11/16/2012 09:12 pm ET Updated Feb 02, 2016

Traveling the Path to Parenthood

I will never forget the moment my path to parenthood came into full focus. It was accompanied by a wave of emotion that left me overjoyed and, at the same time, spitting mad.

I was driving home from work on Thursday, March 6, 2006 and I had to pull over. I had been listening to an interview on NPR's Talk of the Nation program. The discussion was about adoption by gays and lesbians, focused on pending initiatives and legislation in 16 states that sought to ban it.

Representatives of the Family Research Council and the Child Welfare League of America were citing dueling research data about whether children need a mother and a father and what outcomes we could expect, as a society, from LGBT parents.

The debate was interesting, but predictable and I was only half-listening. That was, until Loretta called in. The host took a call from a 24-year-old woman from Missouri who described her situation of "aging out" of the foster care system with her 20-year-old sister, parentless. It was obvious that she was irritated that the woman from the Family Research Council had defined the ideal family as heterosexual and married.

She was angry and sad -- and polite -- but strident. She said, "I would rather have gay or lesbian parents than no parents at all. I feel like the people making the decisions are the people who probably have had parents and have no idea what it's like to live in this world without parents."

Her next sentences brought the theoretical discussion to a halt. She said, flustered, "And I just wish that there's more... of... maybe... like more of us who could make that decision... Because what I'm worried about is that less children are going to have people to turn to, like us. I mean, if we have to borrow money, all we have is each other, and it's very hard. It's just so hard."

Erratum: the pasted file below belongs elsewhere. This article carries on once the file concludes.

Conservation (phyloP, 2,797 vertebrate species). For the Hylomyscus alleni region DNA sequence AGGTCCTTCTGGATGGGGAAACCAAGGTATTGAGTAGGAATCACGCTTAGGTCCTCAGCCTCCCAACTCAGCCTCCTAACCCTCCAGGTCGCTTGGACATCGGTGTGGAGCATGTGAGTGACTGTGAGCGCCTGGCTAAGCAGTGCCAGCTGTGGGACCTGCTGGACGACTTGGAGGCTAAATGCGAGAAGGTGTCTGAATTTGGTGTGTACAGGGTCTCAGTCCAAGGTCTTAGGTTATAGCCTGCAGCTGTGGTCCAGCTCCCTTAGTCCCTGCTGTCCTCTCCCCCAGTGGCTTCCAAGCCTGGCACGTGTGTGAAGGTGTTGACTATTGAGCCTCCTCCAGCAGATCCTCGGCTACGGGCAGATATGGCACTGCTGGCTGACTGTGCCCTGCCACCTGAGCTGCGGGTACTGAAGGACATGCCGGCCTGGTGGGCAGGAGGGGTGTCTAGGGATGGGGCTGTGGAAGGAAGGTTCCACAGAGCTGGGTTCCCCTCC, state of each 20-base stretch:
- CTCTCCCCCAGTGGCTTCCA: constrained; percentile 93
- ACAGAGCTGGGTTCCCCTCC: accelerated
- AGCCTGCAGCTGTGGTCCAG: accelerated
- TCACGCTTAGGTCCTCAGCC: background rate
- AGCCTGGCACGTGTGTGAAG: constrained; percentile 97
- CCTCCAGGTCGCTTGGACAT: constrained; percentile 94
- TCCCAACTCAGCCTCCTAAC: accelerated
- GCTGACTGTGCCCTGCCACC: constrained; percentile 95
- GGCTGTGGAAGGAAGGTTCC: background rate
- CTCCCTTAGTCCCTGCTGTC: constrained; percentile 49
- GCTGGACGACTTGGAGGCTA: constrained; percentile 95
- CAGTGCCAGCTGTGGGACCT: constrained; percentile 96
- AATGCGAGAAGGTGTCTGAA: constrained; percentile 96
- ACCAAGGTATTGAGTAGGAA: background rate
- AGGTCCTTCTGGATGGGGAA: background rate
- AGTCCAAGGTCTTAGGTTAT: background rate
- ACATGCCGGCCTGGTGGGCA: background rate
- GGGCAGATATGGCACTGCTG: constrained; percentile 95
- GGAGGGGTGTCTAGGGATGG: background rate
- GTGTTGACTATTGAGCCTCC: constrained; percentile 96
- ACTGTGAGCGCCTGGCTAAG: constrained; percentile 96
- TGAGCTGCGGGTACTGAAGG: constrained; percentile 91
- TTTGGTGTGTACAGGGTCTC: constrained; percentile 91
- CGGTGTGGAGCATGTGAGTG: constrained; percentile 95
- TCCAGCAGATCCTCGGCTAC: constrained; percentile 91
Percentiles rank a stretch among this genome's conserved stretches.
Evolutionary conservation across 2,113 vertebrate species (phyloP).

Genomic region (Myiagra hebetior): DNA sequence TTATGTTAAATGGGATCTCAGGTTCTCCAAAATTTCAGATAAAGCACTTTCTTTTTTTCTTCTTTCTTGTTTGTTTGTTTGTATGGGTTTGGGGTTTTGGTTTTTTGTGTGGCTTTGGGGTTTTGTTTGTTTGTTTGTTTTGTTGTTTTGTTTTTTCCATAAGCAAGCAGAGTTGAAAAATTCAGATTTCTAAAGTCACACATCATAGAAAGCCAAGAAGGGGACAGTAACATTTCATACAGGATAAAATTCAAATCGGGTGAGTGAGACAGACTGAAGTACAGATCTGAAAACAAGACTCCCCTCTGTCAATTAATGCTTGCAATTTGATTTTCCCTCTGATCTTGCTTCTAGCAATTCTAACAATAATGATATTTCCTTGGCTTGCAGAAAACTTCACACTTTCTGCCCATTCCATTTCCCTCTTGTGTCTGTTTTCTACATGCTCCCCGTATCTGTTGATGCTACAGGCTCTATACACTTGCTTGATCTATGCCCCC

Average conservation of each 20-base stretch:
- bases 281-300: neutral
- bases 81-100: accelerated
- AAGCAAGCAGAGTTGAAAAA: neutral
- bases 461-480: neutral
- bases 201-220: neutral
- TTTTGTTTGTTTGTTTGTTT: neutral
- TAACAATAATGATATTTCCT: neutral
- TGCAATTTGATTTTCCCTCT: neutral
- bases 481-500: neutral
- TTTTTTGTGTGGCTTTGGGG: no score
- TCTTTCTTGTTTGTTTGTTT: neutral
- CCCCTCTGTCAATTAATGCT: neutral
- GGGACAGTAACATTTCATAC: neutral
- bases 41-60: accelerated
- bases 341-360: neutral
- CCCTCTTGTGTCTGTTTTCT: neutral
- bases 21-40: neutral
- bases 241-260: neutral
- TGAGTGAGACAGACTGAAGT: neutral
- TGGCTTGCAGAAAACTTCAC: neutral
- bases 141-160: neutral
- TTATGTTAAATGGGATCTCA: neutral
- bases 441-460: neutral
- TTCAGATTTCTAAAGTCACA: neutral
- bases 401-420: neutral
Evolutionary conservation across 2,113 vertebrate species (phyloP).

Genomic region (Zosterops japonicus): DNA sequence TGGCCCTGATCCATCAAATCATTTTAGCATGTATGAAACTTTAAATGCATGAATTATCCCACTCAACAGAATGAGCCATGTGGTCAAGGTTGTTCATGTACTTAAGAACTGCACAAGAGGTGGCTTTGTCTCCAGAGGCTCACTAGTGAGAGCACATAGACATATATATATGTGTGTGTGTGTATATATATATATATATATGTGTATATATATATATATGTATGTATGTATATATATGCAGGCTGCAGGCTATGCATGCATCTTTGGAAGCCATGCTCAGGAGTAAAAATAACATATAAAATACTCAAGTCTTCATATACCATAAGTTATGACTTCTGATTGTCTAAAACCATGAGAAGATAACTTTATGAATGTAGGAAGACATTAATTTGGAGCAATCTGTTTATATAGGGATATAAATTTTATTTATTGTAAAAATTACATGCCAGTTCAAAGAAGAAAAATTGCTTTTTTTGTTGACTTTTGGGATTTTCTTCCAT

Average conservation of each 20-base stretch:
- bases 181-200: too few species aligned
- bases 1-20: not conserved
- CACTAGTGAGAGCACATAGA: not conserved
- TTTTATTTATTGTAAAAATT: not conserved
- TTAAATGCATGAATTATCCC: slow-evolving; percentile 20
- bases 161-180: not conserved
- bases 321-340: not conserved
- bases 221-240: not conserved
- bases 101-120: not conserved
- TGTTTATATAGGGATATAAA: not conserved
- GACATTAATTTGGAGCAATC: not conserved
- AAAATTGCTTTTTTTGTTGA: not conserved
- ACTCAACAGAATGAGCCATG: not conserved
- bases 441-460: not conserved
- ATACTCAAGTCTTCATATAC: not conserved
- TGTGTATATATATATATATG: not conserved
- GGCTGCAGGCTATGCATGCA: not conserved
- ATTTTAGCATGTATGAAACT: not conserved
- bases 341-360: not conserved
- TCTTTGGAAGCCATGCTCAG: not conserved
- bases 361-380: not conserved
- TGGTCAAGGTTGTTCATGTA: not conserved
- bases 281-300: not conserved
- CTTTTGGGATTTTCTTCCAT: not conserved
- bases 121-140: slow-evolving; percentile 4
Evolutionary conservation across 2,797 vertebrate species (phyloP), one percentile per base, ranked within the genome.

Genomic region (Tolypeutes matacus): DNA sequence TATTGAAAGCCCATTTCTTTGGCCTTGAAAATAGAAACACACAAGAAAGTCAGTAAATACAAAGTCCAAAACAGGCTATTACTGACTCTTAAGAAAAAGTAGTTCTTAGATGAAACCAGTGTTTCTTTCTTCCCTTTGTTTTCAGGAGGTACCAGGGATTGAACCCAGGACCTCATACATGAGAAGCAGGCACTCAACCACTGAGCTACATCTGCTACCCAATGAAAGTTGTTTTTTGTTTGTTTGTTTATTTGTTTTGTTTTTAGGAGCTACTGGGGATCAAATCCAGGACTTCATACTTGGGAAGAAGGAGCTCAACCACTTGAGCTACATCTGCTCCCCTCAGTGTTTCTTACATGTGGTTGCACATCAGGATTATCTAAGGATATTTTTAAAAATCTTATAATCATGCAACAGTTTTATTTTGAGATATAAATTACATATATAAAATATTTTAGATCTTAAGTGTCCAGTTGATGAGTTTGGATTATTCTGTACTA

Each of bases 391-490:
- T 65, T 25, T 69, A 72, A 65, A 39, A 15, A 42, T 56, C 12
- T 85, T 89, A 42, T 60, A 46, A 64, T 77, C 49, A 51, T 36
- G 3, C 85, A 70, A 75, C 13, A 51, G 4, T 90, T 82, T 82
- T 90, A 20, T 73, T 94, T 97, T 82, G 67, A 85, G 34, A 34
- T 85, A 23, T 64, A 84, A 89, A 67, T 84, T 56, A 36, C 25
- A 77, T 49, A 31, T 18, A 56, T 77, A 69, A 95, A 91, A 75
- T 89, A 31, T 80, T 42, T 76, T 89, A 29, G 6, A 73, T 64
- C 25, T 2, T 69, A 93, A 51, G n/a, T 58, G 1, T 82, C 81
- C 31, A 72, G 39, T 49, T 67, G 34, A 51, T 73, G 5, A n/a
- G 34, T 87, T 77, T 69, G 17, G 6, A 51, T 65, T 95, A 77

I had pulled to the curb and could barely see the road though the water welling in my eyes. I felt as if I had just heard from the future... from one of the children that would never be mine. In retrospect, this was the moment in my life that I became an activist for foster children's rights. I was angry. I knew that I had to stand up for these sisters, that I had to do something radical on their behalf. A seed was planted that has brought me to RaiseAChild.US.

Before I forget to explain, I co-founded RaiseAChild.US with my friend Rich, a fellow gay dad. We buy billboards and put images of LGBT foster and adoptive families up for all to see and hold recruitment events to connect prospective parents like us with agencies that are eager to work with us to match with waiting foster children. While we are a young organization, we are starting to make a difference.

Fast forward six years from that radio interview, my husband and I have two kids in elementary school. Both came to us through the foster care system. We finalized the adoption of the oldest before she was one year old and we are still fostering her biological little brother. Through training and certification, home studies and fingerprints, we have learned a great deal about the foster care system and the children who need refuge from a veritable storm.

Don't misunderstand me -- we were in this to build our family. We were not driven by a need to "save" children. We knew that biology was not our highest priority, but rather we wanted to have a rich experience as "dad and daddy," shaping and guiding a child (or two) in our image. We are both highly motivated and driven people, engaged in our communities and in the promise of our nation. We met in college, so we see in one another each other's youthful optimism. We wanted to wrap all of that into a child who could go out into the world and learn and grow, just as we are.